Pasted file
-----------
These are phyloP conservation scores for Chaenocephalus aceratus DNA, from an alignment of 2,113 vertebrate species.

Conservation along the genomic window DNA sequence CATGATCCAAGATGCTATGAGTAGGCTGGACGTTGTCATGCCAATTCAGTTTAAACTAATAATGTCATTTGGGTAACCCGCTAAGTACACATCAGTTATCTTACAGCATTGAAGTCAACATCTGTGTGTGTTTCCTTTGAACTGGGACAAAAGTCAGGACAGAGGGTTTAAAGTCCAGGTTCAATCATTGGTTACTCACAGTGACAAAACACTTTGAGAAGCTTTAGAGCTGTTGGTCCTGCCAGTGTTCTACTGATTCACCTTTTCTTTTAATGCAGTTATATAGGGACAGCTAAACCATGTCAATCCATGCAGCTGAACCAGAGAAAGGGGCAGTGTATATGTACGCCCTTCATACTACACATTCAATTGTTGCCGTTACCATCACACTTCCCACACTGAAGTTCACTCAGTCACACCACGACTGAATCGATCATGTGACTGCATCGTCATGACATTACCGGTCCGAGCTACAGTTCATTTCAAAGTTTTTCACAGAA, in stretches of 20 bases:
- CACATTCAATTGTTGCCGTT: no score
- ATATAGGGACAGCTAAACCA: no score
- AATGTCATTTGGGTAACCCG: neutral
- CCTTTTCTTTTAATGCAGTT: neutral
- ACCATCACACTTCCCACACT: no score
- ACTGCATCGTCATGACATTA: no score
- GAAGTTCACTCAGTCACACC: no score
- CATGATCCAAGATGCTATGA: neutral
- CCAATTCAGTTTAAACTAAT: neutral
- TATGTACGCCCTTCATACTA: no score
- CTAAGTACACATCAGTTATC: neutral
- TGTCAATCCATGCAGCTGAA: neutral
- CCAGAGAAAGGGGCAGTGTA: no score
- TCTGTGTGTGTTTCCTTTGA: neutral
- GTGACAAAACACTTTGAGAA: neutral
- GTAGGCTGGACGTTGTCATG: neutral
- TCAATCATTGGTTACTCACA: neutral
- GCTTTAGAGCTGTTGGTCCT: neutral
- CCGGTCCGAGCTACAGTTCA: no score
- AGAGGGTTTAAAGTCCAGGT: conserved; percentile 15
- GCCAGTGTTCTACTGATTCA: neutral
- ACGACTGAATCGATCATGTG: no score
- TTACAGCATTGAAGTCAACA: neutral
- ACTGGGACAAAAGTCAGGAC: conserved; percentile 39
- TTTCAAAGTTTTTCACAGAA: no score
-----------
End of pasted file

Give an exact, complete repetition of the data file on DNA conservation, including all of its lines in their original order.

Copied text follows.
These are phyloP conservation scores for Chaenocephalus aceratus DNA, from an alignment of 2,113 vertebrate species.

Conservation along the genomic window DNA sequence CATGATCCAAGATGCTATGAGTAGGCTGGACGTTGTCATGCCAATTCAGTTTAAACTAATAATGTCATTTGGGTAACCCGCTAAGTACACATCAGTTATCTTACAGCATTGAAGTCAACATCTGTGTGTGTTTCCTTTGAACTGGGACAAAAGTCAGGACAGAGGGTTTAAAGTCCAGGTTCAATCATTGGTTACTCACAGTGACAAAACACTTTGAGAAGCTTTAGAGCTGTTGGTCCTGCCAGTGTTCTACTGATTCACCTTTTCTTTTAATGCAGTTATATAGGGACAGCTAAACCATGTCAATCCATGCAGCTGAACCAGAGAAAGGGGCAGTGTATATGTACGCCCTTCATACTACACATTCAATTGTTGCCGTTACCATCACACTTCCCACACTGAAGTTCACTCAGTCACACCACGACTGAATCGATCATGTGACTGCATCGTCATGACATTACCGGTCCGAGCTACAGTTCATTTCAAAGTTTTTCACAGAA, in stretches of 20 bases:
- CACATTCAATTGTTGCCGTT: no score
- ATATAGGGACAGCTAAACCA: no score
- AATGTCATTTGGGTAACCCG: neutral
- CCTTTTCTTTTAATGCAGTT: neutral
- ACCATCACACTTCCCACACT: no score
- ACTGCATCGTCATGACATTA: no score
- GAAGTTCACTCAGTCACACC: no score
- CATGATCCAAGATGCTATGA: neutral
- CCAATTCAGTTTAAACTAAT: neutral
- TATGTACGCCCTTCATACTA: no score
- CTAAGTACACATCAGTTATC: neutral
- TGTCAATCCATGCAGCTGAA: neutral
- CCAGAGAAAGGGGCAGTGTA: no score
- TCTGTGTGTGTTTCCTTTGA: neutral
- GTGACAAAACACTTTGAGAA: neutral
- GTAGGCTGGACGTTGTCATG: neutral
- TCAATCATTGGTTACTCACA: neutral
- GCTTTAGAGCTGTTGGTCCT: neutral
- CCGGTCCGAGCTACAGTTCA: no score
- AGAGGGTTTAAAGTCCAGGT: conserved; percentile 15
- GCCAGTGTTCTACTGATTCA: neutral
- ACGACTGAATCGATCATGTG: no score
- TTACAGCATTGAAGTCAACA: neutral
- ACTGGGACAAAAGTCAGGAC: conserved; percentile 39
- TTTCAAAGTTTTTCACAGAA: no score